Summary

In summary, we have presented evidence of the beneficial effects induced by HBO therapy against ECM.

 * We also demonstrated that the administration of pressurized oxygen down-regulates IFN-γ, TNF-α and IL-10 cytokine expression and the migration to the brain of T lymphocytes, preventing BBB breakdown and severe mice hypothermia without directly affecting iRBC viability and infectivity. Since complementary therapies such as steroids, sodium bicarbonate and heparin are deleterious in CM, and treatment with an anti-TNF-α monoclonal can worsen neurological symptoms [62].

 

The data presented here create promising perspectives for further investigation of additional HBO's neuroprotective mechanisms and to consider it as a new supportive therapy that could act alone or in association with conventional treatment or with recently discovered neuroprotective or anti-inflammatory molecules to improve poor CM outcomes [63], [64].

 

 

Further Reading​

Pathophysiological Mechanisms in Gaseous Therapies for Severe Malaria.

Infect Immun 2016 Apr 24;84(4):874-82. Epub 2016 Mar 24.

Laboratory of Tropical Diseases-Prof. Dr. Luiz Jacintho da Silva, Department of Genetics, Evolution and Bioagents, Institute of Biology, University of Campinas, Campinas, SP, Brazil

  • April 2016

Over 200 million people worldwide suffer from malaria every year, a disease that causes 584,000 deaths annually.

In recent years, significant improvements have been achieved on the treatment of severe malaria, with intravenous artesunate proving superior to quinine. However, mortality remains high, at 8% in children and 15% in adults in clinical trials, and even worse in the case of cerebral malaria (18% and 30%, respectively). Moreover, some individuals who do not succumb to severe malaria present long-term cognitive deficits. These observations indicate that strategies focused only on parasite killing fail to prevent neurological complications and deaths associated with severe malaria, possibly because clinical complications are associated in part with a cerebrovascular dysfunction.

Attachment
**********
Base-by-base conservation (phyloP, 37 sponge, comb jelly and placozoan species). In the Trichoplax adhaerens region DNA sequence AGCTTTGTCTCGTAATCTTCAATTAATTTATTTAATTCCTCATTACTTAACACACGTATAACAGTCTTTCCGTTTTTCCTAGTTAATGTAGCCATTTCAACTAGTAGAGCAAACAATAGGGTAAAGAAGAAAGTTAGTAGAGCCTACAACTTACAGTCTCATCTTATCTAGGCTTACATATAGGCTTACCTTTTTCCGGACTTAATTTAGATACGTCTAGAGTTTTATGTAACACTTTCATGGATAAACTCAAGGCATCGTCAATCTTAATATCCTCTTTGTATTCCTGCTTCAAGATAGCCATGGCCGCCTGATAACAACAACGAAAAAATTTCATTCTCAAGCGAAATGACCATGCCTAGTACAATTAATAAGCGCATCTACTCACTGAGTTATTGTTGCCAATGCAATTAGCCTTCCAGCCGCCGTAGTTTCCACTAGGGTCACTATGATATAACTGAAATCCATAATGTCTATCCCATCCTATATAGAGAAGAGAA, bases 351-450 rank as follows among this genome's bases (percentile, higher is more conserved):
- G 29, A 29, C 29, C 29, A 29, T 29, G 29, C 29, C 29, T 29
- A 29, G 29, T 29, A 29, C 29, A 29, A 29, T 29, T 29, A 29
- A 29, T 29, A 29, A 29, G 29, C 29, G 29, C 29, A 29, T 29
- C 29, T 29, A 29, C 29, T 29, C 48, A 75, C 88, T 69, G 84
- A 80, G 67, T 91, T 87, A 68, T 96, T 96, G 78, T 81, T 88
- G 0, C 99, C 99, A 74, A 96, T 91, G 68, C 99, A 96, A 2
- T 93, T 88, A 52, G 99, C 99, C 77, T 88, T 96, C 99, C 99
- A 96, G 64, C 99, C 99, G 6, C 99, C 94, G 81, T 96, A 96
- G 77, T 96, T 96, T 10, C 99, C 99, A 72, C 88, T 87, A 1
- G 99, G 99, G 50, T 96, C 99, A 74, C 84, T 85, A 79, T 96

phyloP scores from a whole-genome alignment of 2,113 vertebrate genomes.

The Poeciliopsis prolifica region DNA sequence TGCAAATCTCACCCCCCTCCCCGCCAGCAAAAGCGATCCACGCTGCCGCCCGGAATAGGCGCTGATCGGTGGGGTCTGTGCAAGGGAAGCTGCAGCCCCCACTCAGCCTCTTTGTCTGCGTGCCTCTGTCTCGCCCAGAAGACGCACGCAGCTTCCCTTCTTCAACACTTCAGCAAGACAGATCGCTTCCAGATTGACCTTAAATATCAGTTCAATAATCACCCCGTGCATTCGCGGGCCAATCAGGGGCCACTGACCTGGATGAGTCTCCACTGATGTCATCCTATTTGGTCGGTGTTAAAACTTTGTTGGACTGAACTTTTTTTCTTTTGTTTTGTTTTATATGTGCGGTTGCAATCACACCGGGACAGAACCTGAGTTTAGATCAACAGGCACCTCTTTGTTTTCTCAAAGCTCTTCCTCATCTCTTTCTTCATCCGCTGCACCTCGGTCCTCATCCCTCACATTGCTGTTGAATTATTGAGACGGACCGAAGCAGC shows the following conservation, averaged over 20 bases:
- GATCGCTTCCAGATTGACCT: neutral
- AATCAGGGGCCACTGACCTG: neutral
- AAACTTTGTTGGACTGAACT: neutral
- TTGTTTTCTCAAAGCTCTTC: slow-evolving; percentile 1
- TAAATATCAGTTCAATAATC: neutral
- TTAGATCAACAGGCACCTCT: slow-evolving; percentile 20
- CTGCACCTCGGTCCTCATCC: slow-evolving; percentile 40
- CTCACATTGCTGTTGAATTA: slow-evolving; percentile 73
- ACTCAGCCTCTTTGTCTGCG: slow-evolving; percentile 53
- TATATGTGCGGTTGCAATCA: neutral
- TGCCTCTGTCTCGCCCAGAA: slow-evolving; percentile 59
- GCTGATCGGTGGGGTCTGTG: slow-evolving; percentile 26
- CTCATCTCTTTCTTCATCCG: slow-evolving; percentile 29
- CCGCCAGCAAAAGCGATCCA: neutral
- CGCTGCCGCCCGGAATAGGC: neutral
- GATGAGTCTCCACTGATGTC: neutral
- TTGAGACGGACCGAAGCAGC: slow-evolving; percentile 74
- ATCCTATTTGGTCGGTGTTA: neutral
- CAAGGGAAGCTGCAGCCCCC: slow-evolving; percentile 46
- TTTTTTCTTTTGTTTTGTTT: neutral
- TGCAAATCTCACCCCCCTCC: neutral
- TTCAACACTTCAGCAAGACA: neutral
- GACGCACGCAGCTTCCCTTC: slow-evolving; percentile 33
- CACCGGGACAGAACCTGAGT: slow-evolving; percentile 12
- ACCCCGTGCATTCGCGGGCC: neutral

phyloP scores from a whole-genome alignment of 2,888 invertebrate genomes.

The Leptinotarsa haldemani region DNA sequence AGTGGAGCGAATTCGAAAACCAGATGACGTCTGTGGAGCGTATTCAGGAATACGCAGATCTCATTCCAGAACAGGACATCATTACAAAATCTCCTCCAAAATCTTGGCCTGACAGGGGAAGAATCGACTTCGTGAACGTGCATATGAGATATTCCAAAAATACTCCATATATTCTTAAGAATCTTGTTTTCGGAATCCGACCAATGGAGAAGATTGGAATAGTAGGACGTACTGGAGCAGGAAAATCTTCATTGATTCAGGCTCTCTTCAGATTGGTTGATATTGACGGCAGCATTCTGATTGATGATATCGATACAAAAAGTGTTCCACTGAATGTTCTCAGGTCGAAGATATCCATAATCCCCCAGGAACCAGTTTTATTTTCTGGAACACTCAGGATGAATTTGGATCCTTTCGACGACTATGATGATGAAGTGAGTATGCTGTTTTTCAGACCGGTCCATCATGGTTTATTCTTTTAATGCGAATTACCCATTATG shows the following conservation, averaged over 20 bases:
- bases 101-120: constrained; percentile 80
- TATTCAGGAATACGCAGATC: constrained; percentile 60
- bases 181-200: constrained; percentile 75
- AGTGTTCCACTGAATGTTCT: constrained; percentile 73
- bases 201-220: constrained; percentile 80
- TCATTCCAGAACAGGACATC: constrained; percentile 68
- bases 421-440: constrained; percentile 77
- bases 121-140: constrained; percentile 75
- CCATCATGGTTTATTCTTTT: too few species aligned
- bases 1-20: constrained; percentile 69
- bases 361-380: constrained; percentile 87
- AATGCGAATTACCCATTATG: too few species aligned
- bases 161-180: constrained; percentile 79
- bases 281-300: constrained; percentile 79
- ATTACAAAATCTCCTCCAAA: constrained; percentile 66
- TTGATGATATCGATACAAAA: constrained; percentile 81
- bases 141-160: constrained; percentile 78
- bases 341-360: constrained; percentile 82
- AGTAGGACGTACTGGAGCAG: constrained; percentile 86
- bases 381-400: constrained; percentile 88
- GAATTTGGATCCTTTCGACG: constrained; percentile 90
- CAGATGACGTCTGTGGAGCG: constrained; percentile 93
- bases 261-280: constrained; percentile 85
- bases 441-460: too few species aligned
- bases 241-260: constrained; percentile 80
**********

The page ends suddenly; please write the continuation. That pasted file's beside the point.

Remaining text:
Consequently, different adjunctive therapies aimed at modulating malaria pathophysiological processes are currently being tested. However, none of these therapies has shown unequivocal evidence in improving patient clinical status.

Recently, key studies have shown that gaseous therapies based mainly on nitric oxide (NO), carbon monoxide (CO), and hyperbaric (pressurized) oxygen (HBO) alter vascular endothelium dysfunction and modulate the host immune response to infection.